The Port of Redwood City stands ready to help achieve the goals of the Chronicle's editorial (Dec. 21) "Work to save San Francisco Bay only just begun."
Just as the Port helped restoration of tidal marsh on Inner Bair Island, the Port is positioned to help future wetlands restoration projects along the south Bay shoreline.
The Port played a key role in jump-starting the restoration at Bair Island with dredged material from the Port's channel.
Now a recommended $73 million draft plan to deepen the Redwood City Channel - the navigation corridor essential for commerce and the Port of Redwood City - has been issued by the U.S. Army Corp of Engineers.
The recommended plan would dredge 1.4 million cubic yards of "clean Bay mud" to get the channel to a more efficient depth of 32 feet.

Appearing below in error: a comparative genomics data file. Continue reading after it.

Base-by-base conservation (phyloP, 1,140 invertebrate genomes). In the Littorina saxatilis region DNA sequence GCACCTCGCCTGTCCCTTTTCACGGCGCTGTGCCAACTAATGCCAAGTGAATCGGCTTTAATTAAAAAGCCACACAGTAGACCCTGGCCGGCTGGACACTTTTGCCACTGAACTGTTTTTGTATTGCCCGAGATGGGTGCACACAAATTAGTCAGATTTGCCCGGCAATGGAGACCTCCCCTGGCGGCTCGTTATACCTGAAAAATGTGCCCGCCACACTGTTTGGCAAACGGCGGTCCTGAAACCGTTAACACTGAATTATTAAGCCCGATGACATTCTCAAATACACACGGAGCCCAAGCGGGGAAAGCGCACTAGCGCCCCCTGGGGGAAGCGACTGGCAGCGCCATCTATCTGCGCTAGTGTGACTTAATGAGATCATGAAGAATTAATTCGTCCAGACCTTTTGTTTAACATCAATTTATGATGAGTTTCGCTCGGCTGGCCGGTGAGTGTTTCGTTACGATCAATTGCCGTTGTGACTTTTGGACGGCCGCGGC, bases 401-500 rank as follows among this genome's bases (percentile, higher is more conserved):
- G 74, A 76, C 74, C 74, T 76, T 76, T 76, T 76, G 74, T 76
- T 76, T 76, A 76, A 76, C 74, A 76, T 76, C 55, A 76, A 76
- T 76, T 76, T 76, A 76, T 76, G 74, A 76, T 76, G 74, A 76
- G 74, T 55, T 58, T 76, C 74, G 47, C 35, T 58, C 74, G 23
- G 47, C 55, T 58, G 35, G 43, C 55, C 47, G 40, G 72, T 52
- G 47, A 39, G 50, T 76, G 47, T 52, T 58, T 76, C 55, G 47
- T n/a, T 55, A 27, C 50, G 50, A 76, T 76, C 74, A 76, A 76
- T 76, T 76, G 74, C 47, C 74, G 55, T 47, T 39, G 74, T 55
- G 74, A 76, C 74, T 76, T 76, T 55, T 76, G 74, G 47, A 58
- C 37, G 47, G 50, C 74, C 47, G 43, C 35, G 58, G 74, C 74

The study examined disposal options that would help restoration of wetlands in South San Francisco Bay. These included Eden Landing Ecological Reserve in Hayward and Alviso Pond Complex. Use of these placement sites potentially offers cost savings and environmental benefits.
It is our hope the planning processes in Hayward and Alviso will move forward to help further restoration of our precious San Francisco Bay.
(Editor's Note: Dick Claire has been on the Redwood City Port Commission for eight years. Prior to that, he was an elected member of the Redwood City Council for 21 years, including two terms as mayor).
Photo by Bob Donaldson shows breaching of Bair Island last December to allow the flow of waters from San Francisco Bay to form restoration.